By Noelle H. Lowery
If the Marco Island City Council is dealing with a controversial issue, residents can be sure they will be asked about it on a public opinion survey. In fact, earlier this month, the City of Marco Island Parks and Recreation Department commissioned a public opinion survey on whether or not the city should spend $2.2 million on a new Mackle Park Community Center.
The survey was distributed by a number of local organizations, including Marco Island Civic Association, the Marco Island Chamber of Commerce and Bill McMullan’s ‘EyeOnMarco‘ newsletter. MICA surveyed its 7,700 member households, and received roughly 3,000 responses, a 39 percent response rate. Through its Constant Contact survey tool, the chamber sent the survey to its 706 primary email contacts with 71 respondents, a 10 percent response rate.
The survey led with a brief historical synopsis of the project: “In 2009, city staff proposed a new two-story, 40,000-square-foot Mackle Park Community Center building at a cost of $12 million. Over the years, the scope and size of the project has been reduced: first to a single-story, 20,000-square-foot building and now to a basic 16,070-square-foot building (no gym) estimated to cost $2.2 million. If the city chose to finance this project over 20 years, the cost per year for the typical home valued at $350,000 would be $5.79 per year.”
It asked two questions crafted by City Councilor Ken Honecker and City Manager Dr. Jim Riviere. The first was a yes or no question, asking: “Should the City of Marco Island replace the 25+ year old Mackle Center with this new basic building?” The second, a multiple-choice question asked: “How should the decision to build a $2.2 million Mackle Community Center be reached?” The answers included a by vote of the Marco Island City Council; a voter referendum (at the approximate cost of $30,000); and a straw poll of the community.
Now for the tricky part: deciphering the results. Of the chamber members who responded, 59.1 percent answered “yes,” the city should replace the current Mackle Park Community Center with the latest project rendition, while 50.4 percent of MICA’s member households voted “no.”
Chamber members straddled the fence on the how-should-the-decision-be-reached questions with 42.2 percent liking a city council vote and another 42.2 percent calling for a voter referendum. By a vote of 46.6 percent, MICA’s members felt the decision should be made by a voter referendum. In contrast, 91.2 % of an unknown sample of Marco Island Property Owners members answered yes to the organization’s February survey question “Should the Mackle Park renovation/expansion be placed on a referendum?”.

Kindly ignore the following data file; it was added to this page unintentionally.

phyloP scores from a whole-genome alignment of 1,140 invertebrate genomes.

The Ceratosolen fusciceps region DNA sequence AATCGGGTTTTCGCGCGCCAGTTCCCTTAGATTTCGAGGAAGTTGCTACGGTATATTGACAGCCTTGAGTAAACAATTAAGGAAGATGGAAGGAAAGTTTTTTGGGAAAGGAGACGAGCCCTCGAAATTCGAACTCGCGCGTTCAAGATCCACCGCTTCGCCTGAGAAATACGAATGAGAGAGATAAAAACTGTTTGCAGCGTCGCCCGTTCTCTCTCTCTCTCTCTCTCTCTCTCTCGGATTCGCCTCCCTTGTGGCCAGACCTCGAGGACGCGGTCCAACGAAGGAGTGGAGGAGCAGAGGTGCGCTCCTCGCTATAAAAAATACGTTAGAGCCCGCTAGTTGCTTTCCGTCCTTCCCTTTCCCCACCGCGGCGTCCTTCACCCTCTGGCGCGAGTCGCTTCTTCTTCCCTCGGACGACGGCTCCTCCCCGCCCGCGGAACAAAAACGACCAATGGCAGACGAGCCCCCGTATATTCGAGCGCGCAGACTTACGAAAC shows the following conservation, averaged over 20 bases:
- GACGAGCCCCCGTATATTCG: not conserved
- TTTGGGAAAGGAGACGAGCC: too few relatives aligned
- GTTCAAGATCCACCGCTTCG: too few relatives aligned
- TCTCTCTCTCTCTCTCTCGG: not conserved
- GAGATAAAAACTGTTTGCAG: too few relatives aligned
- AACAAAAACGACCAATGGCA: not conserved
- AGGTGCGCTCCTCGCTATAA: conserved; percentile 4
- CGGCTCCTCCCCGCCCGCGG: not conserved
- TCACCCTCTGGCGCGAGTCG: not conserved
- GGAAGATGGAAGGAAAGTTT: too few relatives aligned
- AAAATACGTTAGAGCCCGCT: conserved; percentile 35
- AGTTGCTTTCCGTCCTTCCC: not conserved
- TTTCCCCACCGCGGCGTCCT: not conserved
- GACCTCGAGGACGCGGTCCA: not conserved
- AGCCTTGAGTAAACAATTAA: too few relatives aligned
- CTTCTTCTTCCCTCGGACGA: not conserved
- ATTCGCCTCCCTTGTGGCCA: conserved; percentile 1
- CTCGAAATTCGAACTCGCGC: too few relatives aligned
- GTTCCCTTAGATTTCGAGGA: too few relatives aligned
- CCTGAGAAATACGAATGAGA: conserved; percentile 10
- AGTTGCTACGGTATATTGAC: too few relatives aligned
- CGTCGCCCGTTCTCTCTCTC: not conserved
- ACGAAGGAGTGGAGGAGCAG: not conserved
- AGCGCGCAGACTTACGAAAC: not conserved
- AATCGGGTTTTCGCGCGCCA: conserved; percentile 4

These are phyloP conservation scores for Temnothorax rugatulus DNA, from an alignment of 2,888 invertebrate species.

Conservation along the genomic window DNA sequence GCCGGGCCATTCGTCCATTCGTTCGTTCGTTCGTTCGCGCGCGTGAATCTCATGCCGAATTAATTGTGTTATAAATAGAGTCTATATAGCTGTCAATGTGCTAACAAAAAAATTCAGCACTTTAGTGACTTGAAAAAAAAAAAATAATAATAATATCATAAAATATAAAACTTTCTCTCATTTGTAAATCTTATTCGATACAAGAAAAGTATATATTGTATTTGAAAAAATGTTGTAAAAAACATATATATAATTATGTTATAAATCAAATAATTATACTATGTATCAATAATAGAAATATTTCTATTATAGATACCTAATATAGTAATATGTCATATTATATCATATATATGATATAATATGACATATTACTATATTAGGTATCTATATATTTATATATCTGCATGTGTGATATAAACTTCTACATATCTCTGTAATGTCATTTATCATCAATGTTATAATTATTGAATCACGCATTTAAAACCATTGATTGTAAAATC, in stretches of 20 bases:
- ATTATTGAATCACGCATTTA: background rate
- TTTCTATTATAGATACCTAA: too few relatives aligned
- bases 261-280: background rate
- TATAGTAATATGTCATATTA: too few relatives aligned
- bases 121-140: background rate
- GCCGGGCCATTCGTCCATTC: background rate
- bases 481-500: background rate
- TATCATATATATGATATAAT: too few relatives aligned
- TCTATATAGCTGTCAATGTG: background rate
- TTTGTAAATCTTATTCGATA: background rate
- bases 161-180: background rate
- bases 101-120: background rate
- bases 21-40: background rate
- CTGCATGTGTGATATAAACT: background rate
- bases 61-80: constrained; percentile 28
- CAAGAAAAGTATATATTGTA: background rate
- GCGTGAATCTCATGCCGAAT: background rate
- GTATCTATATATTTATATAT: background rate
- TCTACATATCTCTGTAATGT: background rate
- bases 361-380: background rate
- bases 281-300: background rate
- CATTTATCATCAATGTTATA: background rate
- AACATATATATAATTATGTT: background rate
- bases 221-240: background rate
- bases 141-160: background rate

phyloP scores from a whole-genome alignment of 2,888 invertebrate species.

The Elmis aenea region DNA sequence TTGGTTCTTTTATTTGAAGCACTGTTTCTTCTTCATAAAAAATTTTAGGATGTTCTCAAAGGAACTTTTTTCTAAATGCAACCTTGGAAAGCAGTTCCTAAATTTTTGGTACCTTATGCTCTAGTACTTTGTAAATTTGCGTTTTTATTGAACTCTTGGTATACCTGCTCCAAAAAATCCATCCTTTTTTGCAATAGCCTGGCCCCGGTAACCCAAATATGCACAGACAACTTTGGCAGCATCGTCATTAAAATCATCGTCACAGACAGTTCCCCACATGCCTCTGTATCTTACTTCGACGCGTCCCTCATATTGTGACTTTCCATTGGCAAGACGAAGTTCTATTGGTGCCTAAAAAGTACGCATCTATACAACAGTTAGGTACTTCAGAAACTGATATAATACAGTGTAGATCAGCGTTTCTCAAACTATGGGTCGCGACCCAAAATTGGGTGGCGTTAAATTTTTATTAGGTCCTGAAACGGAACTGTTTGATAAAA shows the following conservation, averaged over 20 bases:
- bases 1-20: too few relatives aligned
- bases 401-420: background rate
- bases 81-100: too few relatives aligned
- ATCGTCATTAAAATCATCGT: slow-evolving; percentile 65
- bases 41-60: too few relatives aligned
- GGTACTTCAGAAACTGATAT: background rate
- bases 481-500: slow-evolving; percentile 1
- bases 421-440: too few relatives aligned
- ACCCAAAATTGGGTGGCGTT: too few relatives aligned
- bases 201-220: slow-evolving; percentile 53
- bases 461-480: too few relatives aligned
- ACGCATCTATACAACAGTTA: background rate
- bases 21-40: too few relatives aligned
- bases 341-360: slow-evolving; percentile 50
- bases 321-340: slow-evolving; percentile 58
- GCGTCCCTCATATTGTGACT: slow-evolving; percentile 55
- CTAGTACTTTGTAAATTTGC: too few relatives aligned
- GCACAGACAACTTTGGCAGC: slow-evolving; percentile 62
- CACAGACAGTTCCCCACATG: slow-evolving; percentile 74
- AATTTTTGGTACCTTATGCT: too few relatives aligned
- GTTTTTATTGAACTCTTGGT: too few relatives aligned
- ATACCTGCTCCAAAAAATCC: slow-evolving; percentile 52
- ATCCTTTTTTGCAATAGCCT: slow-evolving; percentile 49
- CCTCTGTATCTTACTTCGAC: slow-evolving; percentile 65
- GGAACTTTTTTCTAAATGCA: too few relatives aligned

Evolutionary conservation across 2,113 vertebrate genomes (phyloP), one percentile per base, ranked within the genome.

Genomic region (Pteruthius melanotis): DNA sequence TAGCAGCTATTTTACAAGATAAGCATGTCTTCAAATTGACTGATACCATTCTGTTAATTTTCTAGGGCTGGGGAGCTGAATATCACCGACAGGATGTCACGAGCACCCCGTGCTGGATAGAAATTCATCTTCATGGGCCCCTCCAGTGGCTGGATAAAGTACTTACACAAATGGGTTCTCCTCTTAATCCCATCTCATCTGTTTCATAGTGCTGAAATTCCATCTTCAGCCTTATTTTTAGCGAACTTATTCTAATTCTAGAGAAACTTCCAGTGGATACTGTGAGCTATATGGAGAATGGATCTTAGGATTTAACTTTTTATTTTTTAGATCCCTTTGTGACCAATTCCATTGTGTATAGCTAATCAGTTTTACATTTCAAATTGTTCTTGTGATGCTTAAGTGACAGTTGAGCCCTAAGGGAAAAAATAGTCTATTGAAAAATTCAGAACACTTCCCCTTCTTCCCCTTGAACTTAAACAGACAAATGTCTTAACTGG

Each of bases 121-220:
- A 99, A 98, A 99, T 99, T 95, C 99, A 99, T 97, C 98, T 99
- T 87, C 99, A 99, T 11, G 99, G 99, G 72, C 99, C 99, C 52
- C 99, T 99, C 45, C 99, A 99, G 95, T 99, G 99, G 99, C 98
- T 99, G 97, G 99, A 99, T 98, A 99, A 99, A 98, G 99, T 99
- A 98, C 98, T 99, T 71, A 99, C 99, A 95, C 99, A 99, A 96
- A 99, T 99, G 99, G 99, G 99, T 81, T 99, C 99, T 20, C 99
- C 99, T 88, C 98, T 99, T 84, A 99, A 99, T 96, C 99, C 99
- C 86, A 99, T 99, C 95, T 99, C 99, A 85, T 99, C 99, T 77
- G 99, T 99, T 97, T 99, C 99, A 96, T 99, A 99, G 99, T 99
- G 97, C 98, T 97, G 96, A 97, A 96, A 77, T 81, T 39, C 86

Confused yet? “It’s very easy to identify all the good reasons for surveys and just as many reasons why surveys won’t tell you what you are looking for,” says Bill McMullan.
According to experts in the world of public opinion polls and surveys, these types of public opinion surveys are fraught with problems. Take Dr. Michael Binder, the faculty director of the University of North Florida’s Public Opinion Research Lab. He says community-based public opinion polls are problematic on a whole host of levels, including gathering a solid random sample of the targeted survey group, the use of multipliers to beef up response numbers and the wording of survey questions.
“Typically in a legitimate public opinion survey, (surveyors) make a reasonable concerted effort to get a random sample of their targeted group. The sample might be a reasonable estimation of what their membership looks like, but their membership may not be reflective of community at large,” Binder explains.
McMullan agrees, and he notes that on Marco Island getting a good sample can be even more difficult: “The difficulty comes in reaching folks who are part-timers, snowbirds, retirees, etc. that for many reasons either do not stay current on the happenings on Marco Island, do not want to be bothered by the day-to-day or do not feel there voice is important in the scheme of things.”
Frames, or how survey questions are worded, can be sticky as well. “There is some science and some art to question creation,” Binder states. “The best surveyors use questions that have been field tested extensively and are established — even unique questions like spending for community centers can have consistent structure and terminology.
“I know that’s not exactly a ‘do x, y and z,’ and, poof, you’ve got a good survey, but good surveys are difficult to do. That’s why the best ones are so damn expensive,” he adds.
Finally, Binder, warns that mixing politics and public policy — such as in this case where the city commissioned the survey in order to help in the policy decision-making process — can be messy. “Politics and public policy don’t always see eye-to-eye,” he adds. “It is kinds of like just throwing a dart at a number and hoping for the best.”